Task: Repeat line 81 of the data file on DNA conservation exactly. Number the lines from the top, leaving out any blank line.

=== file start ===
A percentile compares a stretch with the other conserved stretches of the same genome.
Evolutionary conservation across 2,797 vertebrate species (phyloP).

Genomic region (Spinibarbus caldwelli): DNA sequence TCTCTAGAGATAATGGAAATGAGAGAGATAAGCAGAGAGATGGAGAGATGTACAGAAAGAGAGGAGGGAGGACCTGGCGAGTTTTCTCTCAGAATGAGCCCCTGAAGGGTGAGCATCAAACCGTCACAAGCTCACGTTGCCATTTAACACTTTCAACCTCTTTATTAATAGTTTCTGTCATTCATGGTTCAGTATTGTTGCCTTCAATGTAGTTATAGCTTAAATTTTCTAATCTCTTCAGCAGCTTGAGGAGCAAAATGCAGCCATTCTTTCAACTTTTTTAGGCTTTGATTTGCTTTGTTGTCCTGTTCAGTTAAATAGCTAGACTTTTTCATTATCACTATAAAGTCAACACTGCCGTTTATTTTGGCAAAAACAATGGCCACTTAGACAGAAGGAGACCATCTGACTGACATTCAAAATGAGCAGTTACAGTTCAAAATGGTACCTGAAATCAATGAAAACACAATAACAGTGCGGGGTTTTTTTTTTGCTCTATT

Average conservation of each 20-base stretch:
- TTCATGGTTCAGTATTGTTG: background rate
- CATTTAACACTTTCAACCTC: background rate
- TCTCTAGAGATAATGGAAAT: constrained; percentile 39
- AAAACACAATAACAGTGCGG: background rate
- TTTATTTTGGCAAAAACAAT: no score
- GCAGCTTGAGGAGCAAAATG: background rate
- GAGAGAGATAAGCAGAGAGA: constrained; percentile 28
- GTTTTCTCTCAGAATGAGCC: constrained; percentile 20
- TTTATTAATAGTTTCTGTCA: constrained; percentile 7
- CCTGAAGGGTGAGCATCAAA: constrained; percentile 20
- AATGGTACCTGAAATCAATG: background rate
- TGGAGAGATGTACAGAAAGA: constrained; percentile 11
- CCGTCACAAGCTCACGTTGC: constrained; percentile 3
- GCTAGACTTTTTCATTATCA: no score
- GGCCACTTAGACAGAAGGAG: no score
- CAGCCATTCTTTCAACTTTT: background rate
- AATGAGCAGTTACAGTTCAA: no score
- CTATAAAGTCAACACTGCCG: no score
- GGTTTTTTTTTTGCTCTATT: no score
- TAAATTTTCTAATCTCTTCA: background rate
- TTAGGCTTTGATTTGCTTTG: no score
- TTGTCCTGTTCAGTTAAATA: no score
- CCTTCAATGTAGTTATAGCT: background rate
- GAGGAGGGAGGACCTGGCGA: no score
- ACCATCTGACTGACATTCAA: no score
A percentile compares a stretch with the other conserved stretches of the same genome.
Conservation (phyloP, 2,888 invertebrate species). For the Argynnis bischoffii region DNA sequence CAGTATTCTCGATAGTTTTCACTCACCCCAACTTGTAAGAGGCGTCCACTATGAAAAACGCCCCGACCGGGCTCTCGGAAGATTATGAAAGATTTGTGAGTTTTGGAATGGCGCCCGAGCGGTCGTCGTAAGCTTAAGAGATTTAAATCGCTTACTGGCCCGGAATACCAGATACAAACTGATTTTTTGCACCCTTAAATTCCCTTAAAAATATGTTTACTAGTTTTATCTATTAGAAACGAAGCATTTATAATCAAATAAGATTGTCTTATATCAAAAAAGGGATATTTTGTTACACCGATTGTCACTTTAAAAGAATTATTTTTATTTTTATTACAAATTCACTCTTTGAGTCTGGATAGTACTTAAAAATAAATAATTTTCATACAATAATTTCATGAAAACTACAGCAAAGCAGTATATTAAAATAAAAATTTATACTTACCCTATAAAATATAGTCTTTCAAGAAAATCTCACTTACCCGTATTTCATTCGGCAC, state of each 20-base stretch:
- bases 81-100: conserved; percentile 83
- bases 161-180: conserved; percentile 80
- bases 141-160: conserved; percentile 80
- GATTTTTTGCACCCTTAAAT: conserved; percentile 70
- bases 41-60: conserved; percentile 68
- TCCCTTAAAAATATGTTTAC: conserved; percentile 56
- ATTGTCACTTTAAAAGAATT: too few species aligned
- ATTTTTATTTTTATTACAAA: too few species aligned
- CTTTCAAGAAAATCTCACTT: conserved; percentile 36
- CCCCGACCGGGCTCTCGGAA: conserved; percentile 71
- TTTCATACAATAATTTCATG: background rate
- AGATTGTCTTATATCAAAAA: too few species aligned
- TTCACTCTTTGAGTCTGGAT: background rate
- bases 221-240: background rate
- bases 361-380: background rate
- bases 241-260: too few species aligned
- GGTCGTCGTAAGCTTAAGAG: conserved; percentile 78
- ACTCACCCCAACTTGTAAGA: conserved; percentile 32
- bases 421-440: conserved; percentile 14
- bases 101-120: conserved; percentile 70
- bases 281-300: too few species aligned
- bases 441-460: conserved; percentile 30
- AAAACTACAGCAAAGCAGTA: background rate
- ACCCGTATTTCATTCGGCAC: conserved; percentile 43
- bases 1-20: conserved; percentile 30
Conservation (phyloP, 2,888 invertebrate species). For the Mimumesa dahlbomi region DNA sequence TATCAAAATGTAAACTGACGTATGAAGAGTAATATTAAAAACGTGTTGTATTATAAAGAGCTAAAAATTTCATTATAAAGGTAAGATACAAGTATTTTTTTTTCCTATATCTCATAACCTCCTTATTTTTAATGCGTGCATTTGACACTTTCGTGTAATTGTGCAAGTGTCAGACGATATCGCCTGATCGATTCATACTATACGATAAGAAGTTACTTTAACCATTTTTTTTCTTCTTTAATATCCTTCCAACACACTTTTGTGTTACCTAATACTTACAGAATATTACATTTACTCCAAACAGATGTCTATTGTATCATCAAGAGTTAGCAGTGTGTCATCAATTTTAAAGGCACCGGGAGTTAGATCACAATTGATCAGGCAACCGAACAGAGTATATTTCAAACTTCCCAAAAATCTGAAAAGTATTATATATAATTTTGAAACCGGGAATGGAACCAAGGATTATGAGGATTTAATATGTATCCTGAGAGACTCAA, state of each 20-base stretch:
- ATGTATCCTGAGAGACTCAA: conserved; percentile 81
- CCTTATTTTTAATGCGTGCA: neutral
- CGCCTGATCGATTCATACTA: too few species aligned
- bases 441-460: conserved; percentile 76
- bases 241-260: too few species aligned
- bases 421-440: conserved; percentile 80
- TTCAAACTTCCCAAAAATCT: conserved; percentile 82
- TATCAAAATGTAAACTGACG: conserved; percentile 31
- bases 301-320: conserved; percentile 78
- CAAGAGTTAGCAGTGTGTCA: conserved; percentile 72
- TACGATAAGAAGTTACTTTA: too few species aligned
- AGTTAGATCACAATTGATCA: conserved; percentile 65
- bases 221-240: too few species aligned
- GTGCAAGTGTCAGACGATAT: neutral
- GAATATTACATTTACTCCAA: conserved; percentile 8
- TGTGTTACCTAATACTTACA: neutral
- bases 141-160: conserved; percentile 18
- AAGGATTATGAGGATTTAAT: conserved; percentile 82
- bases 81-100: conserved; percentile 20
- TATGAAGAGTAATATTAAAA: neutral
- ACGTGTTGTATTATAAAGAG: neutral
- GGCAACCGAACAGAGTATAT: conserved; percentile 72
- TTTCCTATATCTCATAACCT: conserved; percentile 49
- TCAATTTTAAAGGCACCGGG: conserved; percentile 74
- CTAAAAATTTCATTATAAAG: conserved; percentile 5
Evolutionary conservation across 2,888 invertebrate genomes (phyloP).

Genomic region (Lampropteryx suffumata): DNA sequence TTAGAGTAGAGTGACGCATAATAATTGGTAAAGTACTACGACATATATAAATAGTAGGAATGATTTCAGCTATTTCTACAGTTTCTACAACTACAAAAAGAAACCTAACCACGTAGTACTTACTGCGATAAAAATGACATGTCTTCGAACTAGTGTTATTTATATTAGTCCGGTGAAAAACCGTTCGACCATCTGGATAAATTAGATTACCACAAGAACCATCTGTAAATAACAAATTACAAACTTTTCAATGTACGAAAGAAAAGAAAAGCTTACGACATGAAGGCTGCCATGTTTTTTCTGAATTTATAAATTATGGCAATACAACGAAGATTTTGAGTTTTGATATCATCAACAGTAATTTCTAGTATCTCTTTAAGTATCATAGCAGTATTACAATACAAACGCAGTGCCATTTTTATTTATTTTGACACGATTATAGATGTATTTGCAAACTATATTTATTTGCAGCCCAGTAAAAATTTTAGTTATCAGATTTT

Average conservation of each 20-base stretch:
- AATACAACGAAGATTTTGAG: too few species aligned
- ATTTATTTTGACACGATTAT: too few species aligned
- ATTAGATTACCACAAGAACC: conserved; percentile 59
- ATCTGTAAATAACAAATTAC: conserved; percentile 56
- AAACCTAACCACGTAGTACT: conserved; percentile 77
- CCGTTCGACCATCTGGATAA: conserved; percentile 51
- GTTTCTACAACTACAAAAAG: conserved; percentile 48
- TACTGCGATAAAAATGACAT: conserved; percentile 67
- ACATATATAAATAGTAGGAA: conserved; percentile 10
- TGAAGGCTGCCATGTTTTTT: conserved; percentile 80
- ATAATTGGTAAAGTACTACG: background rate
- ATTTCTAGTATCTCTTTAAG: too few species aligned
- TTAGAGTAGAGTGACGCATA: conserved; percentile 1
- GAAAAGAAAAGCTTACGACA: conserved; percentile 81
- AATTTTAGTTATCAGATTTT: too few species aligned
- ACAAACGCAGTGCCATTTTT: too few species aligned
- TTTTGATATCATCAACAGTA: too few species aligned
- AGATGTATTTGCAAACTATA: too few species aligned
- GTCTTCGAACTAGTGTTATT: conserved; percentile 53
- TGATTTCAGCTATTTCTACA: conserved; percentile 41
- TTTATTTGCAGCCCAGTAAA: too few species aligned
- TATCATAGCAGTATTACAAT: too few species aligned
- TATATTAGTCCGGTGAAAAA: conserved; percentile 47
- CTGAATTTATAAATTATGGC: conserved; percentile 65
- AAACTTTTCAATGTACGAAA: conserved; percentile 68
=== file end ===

- TCAATTTTAAAGGCACCGGG: conserved; percentile 74